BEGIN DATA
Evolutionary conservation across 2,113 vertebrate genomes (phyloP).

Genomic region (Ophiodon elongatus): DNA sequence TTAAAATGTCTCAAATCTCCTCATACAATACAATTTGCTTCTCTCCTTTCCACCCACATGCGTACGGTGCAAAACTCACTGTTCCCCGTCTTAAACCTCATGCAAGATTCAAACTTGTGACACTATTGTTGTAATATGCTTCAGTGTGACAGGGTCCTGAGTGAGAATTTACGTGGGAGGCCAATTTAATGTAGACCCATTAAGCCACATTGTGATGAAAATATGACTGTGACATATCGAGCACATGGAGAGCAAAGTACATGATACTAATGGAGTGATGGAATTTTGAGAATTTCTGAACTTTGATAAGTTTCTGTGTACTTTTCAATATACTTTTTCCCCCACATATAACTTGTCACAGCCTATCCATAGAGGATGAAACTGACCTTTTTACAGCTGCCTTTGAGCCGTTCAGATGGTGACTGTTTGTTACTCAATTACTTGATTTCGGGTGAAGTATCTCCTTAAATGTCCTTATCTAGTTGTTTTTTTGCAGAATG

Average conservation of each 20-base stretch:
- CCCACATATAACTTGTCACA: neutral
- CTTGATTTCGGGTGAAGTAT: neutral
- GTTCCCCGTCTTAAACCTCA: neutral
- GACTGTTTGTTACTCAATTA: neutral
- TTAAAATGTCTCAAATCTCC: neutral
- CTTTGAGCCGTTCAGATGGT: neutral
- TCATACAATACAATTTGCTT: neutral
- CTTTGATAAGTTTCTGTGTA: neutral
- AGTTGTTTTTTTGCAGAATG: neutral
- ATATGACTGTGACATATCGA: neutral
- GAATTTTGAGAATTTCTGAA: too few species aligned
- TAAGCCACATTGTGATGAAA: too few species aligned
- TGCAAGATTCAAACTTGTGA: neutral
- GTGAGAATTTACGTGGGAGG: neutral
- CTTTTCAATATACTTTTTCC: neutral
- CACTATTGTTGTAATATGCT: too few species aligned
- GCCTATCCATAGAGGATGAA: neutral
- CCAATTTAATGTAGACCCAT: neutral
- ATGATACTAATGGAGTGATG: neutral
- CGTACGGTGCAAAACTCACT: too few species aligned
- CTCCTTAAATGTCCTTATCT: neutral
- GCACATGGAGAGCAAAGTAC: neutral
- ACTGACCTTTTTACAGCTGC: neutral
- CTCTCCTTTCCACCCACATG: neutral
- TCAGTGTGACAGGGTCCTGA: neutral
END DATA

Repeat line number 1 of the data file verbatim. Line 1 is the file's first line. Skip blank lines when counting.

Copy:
Evolutionary conservation across 2,113 vertebrate genomes (phyloP).